How Batumi’s DIY ethos primed Georgia’s tourist-starved beach resort for a summer of change

How Batumi's DIY ethos primed Georgia’s tourist-starved beach resort for a summer of change

In the face of Covid-19, Batumi’s summer buzz has given young locals new hope for the city’s future.

26 October 2020
Text: Lorraine Vaney

Nestled between the wild forests of the Lesser Caucasus and the Black Sea, Batumi has been described as a city built by foreigners for foreigners since the 19th century. Its mix of European, Georgian, and Soviet architecture has earned it a reputation as a vanity project that lacks direction, authenticity, and culture. It is often nicknamed the “Soviet Riviera” or a “post-Soviet Las Vegas” — labels which don’t grasp the true pulse of the city and the reality lived by locals.

But with Georgia’s borders largely closed throughout the summer months, Batumi gained a distinct local feel. Tbilisi’s crowds and club kids headed to the seashore to shake off the stress of a national lockdown, and organised their own stages and events on the beach. This boost in domestic tourism has resulted in a cultural renaissance for Batumi’s artists, writers and musicians.

“I do not know if it is right to celebrate, but this year our city was somewhat domestic and warm,” said Mao, the red-hair founder of Conte, a concept café in Batumi. I met her first in the tattoo studio of Kartuli Hotel, where she was getting her sleeve finished. With a gallery hidden behind the bar, Conte is the epicenter of the local creative community year-round, and the starting point of all nights out in Batumi. This summer, they opened their own small club, keeping the same unpretentious vibe; no entrance fees, no bouncers turning away those who appear not quite suitably glamorous, and a local line-up supporting newcomers and young talents.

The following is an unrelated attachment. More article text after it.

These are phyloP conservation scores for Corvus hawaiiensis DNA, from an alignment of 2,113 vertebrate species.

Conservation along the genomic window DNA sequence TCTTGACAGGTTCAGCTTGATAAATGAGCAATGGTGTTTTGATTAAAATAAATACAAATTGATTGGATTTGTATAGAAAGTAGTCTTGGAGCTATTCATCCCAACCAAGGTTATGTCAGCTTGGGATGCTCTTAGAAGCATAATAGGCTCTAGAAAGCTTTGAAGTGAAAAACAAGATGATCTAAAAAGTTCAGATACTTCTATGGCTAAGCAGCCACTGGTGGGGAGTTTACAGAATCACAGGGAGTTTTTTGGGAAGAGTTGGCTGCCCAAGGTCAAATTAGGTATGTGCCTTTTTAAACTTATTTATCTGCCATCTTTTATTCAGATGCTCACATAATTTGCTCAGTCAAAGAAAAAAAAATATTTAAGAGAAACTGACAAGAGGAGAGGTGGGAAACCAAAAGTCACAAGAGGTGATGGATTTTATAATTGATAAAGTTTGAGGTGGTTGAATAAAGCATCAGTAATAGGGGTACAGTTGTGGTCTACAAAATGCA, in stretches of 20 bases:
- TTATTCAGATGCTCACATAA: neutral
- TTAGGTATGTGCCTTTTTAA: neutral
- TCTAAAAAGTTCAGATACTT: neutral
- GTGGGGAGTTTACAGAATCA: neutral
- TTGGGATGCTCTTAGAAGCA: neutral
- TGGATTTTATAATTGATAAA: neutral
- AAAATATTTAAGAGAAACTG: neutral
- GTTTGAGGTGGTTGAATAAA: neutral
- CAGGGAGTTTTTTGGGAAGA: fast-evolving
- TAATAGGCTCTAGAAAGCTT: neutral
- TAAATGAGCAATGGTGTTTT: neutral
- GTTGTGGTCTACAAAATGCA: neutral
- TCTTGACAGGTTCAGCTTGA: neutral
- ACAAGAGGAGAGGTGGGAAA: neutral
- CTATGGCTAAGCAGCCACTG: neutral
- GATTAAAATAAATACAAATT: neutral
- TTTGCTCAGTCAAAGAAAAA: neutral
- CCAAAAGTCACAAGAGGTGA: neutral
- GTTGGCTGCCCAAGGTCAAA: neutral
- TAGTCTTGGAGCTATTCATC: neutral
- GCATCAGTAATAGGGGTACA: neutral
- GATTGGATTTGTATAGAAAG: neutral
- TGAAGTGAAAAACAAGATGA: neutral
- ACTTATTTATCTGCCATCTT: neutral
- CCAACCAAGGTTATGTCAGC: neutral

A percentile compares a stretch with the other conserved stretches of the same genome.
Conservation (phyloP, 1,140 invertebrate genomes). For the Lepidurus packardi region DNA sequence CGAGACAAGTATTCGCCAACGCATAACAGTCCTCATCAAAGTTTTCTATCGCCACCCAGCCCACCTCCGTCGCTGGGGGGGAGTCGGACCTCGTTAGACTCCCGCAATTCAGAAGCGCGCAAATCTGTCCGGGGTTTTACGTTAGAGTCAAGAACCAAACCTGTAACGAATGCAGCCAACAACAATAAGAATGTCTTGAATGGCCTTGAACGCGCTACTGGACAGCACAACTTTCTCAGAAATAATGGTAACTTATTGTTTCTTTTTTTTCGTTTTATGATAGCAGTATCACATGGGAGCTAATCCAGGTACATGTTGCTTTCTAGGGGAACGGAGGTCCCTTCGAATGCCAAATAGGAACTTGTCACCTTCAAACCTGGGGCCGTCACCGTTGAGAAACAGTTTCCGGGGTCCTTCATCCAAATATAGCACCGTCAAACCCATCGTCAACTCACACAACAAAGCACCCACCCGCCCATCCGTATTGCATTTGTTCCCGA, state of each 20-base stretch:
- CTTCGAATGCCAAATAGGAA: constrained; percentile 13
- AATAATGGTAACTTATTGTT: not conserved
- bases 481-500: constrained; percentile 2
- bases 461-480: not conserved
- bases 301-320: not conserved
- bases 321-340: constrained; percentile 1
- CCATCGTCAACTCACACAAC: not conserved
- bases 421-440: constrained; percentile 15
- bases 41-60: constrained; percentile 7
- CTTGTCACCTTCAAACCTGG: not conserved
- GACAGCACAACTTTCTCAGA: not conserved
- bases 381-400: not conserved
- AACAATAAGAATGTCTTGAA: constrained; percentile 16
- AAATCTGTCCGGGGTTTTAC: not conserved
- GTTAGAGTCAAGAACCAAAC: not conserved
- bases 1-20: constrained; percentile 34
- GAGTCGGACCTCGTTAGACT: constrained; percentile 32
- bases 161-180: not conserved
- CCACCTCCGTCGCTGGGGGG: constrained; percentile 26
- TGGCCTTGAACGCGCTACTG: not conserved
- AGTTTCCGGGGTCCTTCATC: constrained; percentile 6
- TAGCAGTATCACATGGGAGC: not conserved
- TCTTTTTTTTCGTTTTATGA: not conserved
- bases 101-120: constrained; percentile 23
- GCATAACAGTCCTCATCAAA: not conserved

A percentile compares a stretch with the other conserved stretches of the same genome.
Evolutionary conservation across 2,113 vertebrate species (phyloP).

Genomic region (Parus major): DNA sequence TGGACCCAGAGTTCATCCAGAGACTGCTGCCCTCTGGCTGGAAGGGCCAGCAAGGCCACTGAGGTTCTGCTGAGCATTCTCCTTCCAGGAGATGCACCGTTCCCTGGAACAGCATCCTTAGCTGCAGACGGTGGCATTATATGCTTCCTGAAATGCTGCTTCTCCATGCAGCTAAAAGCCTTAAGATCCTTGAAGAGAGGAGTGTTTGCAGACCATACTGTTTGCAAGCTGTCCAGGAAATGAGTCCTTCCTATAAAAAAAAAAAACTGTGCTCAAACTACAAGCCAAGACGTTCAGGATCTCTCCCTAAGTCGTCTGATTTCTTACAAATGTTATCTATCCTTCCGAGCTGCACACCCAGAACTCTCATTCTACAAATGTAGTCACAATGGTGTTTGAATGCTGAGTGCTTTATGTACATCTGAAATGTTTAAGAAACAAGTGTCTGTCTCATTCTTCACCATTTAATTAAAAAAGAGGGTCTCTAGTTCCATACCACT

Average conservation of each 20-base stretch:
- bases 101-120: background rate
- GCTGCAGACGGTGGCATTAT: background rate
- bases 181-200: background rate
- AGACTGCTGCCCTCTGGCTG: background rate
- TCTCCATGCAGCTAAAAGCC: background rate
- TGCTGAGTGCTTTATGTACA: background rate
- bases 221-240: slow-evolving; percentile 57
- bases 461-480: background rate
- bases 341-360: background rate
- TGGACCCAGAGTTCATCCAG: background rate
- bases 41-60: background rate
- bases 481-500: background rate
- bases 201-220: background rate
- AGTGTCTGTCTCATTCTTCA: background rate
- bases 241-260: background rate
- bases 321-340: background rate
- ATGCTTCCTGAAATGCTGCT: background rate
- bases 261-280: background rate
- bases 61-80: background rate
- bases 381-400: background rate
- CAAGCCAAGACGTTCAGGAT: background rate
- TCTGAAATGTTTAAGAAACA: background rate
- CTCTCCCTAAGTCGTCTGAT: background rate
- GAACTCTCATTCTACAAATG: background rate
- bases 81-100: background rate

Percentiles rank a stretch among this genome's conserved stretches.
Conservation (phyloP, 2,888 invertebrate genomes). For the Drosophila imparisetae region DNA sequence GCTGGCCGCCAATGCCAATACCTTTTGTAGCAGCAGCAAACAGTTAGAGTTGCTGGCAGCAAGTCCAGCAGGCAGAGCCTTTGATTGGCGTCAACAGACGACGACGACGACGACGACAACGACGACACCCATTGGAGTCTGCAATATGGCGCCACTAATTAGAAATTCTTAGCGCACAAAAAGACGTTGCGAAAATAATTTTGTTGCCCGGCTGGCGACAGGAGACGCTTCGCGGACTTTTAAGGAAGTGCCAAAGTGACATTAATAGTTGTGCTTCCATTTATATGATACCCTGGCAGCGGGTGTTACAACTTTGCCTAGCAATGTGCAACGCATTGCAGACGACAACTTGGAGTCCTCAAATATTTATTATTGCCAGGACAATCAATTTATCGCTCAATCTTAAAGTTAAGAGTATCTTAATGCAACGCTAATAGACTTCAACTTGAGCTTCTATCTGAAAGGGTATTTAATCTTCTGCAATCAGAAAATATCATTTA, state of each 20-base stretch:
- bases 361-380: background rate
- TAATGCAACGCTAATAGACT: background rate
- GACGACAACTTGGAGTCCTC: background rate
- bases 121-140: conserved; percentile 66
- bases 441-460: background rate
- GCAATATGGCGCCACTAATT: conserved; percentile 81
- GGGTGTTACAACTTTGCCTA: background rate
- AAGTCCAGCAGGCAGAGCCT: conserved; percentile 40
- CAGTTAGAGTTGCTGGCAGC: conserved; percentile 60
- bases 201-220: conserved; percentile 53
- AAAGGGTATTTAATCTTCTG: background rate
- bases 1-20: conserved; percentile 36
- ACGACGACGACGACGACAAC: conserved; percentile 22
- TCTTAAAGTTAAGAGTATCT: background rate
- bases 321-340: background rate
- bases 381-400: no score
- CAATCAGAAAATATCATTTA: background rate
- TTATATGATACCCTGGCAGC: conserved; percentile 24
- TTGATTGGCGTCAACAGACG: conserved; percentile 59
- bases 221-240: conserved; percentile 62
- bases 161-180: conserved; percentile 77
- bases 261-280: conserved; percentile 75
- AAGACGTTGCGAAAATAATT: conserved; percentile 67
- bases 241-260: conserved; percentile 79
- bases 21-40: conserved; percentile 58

Covid-19 regulations have put the Georgian club culture under stress, but the subtropical climate of Batumi and its clubs’ sea-front location has been able to provide a breath of fresh air. Batumi was one of the first cities in Europe to dance after lockdown. Partygoers took breaks in the salty sea, returning later to dancefloors until sunrise. In the morning, they went for another morning bath, washing the hangover away.

“Usually, the high season really begins in August; but this year it started in June and, compared to previous years, there were twice as many people. It was a refreshing and needed experience for local businesses,” adds Mao.

This year, new venues and festivals surpassed the EDM beach clubs and their swirling lights, which have long dominated Batumian nightlife. The soundtrack of the city became more refined and diverse, attracting Tbilisian clubs, producers, DJs and crowds all the way to the seaside as soon as domestic tourism reopened. Bassiani, Khidi, Small Moves, Café Gallery, Mtkavrze, Mzesumzira Records, Vodkast Records and other Tbilisi-based labels and clubs had their own resident-nights in Batumi for the first time, together with local DJs. Most of them spent time perfecting their sets during the low season in the new radio and music school SLR Studio, opened in 2019.

Conte Beach, Tchaobi Release Party

Aside from the tourism industry, local creatives are now also pushing to make their city an exciting and welcoming place year-round. Tbilisi remains the beating heart of Georgia’s art scene, but the peaceful seascapes, salty air and lush bamboo jungles surrounding Batumi are a refreshing place to search for artistic freedom. Russian writers Anton Chekhov and Maxim Gorki escaped to Batumi back to the 19th century to finalise their works.